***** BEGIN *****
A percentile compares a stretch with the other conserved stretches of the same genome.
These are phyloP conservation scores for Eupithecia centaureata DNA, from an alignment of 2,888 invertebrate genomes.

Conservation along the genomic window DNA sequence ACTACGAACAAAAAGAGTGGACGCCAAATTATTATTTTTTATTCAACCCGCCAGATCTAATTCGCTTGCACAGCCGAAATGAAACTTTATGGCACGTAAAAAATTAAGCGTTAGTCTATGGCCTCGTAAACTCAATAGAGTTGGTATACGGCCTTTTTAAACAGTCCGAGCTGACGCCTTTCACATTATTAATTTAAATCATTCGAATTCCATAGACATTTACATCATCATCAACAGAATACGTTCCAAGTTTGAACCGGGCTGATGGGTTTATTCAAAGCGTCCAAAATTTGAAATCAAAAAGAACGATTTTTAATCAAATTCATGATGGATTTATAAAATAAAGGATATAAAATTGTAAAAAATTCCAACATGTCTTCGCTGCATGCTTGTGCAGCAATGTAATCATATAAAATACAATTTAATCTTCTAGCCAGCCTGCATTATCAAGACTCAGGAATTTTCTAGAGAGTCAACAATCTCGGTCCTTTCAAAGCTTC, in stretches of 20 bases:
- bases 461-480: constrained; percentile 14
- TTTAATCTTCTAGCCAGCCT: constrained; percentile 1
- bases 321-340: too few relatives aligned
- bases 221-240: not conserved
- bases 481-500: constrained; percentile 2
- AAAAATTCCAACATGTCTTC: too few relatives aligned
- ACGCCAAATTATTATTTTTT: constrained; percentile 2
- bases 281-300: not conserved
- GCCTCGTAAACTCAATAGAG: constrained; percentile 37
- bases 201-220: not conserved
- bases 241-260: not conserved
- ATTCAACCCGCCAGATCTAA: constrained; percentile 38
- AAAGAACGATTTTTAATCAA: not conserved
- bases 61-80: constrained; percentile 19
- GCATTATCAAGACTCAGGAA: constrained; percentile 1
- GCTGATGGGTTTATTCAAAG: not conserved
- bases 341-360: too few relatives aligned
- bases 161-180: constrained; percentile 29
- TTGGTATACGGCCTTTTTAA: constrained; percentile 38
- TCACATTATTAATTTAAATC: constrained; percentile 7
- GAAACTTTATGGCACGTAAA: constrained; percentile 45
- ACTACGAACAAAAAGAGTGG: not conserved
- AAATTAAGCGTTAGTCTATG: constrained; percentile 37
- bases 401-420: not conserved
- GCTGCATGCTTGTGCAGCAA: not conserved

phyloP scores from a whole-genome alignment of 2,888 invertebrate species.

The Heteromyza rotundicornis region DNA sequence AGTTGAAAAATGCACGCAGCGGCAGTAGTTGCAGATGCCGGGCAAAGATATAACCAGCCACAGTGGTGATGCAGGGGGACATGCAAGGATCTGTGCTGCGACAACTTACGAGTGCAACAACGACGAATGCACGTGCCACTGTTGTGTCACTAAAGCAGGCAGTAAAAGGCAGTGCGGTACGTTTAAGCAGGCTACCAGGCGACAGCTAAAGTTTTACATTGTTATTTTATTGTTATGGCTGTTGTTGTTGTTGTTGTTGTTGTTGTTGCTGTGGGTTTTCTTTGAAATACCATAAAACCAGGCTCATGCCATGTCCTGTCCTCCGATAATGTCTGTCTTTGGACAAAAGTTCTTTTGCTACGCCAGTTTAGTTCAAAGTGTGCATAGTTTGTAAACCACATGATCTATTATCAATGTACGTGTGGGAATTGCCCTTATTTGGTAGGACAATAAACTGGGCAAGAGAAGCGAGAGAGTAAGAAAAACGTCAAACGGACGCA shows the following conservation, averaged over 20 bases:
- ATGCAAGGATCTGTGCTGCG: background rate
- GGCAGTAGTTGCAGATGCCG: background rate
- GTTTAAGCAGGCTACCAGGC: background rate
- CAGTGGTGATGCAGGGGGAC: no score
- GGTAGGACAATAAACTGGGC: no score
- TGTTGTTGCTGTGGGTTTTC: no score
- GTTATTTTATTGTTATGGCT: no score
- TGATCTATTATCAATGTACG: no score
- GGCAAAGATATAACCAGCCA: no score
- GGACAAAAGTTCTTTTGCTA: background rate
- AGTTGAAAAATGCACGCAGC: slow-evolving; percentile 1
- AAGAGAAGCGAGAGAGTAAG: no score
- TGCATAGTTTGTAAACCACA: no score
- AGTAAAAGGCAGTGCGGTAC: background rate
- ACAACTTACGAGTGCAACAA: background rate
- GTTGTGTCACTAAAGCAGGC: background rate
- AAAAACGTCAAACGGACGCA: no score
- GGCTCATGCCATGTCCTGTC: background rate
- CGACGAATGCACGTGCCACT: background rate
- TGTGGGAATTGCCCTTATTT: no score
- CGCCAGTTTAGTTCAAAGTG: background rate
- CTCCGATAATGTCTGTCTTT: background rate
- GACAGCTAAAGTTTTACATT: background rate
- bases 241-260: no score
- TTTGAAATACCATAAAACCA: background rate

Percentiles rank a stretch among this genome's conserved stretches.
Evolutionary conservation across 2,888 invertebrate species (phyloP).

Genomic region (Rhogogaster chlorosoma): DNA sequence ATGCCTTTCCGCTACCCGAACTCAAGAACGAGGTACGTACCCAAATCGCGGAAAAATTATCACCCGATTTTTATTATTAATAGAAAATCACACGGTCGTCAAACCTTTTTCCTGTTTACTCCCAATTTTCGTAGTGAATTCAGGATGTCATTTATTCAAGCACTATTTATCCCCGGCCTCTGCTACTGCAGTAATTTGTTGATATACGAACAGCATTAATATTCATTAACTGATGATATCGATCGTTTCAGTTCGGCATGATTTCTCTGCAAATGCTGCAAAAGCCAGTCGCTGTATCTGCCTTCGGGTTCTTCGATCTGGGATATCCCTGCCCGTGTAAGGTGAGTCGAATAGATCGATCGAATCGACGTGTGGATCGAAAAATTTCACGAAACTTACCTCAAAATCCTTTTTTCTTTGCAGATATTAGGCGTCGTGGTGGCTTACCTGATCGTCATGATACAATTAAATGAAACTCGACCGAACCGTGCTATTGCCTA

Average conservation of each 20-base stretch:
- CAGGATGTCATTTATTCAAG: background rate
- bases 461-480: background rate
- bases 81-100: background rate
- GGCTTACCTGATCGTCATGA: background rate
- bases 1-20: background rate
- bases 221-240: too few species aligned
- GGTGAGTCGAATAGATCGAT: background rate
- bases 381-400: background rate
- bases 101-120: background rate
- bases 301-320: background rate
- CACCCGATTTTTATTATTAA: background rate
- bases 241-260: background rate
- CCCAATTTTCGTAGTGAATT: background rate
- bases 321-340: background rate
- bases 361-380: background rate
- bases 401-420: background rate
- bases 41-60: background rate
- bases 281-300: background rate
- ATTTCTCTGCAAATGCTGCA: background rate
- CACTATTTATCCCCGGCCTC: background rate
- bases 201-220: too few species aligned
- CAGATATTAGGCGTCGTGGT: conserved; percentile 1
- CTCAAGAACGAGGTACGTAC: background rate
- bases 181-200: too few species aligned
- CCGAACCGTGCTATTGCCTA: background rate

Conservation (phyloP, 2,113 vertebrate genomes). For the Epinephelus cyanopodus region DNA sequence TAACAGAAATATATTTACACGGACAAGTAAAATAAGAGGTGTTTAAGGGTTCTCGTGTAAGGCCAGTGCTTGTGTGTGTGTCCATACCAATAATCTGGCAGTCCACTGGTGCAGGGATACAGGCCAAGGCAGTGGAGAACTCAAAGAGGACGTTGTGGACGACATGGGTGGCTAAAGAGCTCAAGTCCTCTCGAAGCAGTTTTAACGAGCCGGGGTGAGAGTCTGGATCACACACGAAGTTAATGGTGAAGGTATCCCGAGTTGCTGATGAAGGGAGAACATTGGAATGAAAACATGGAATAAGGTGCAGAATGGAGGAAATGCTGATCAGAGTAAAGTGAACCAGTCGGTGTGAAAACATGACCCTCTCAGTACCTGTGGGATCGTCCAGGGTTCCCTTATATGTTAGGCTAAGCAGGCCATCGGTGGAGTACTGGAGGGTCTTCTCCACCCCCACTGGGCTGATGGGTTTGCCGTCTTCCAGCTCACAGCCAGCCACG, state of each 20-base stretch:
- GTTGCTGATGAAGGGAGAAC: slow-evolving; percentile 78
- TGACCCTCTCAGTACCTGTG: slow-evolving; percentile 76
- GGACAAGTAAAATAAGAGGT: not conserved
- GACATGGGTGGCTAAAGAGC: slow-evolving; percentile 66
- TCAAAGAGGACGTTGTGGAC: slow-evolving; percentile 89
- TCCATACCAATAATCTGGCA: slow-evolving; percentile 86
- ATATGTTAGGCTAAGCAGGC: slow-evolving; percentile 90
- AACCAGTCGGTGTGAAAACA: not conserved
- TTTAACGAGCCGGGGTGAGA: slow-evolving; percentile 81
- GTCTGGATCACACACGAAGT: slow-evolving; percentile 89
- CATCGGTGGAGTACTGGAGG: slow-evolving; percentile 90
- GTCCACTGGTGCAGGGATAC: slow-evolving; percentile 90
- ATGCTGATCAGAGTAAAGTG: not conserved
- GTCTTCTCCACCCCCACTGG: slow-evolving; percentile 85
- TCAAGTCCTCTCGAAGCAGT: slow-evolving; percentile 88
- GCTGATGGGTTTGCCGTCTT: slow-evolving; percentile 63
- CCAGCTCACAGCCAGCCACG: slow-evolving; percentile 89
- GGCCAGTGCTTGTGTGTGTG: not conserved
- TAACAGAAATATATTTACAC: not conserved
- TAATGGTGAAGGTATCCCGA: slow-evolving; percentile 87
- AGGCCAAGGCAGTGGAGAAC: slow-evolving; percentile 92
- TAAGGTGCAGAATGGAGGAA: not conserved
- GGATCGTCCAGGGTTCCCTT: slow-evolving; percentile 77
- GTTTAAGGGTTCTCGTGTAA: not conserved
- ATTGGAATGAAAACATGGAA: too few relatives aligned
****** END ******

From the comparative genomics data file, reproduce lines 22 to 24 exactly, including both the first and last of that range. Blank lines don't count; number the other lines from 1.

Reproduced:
- TTGGTATACGGCCTTTTTAA: constrained; percentile 38
- TCACATTATTAATTTAAATC: constrained; percentile 7
- GAAACTTTATGGCACGTAAA: constrained; percentile 45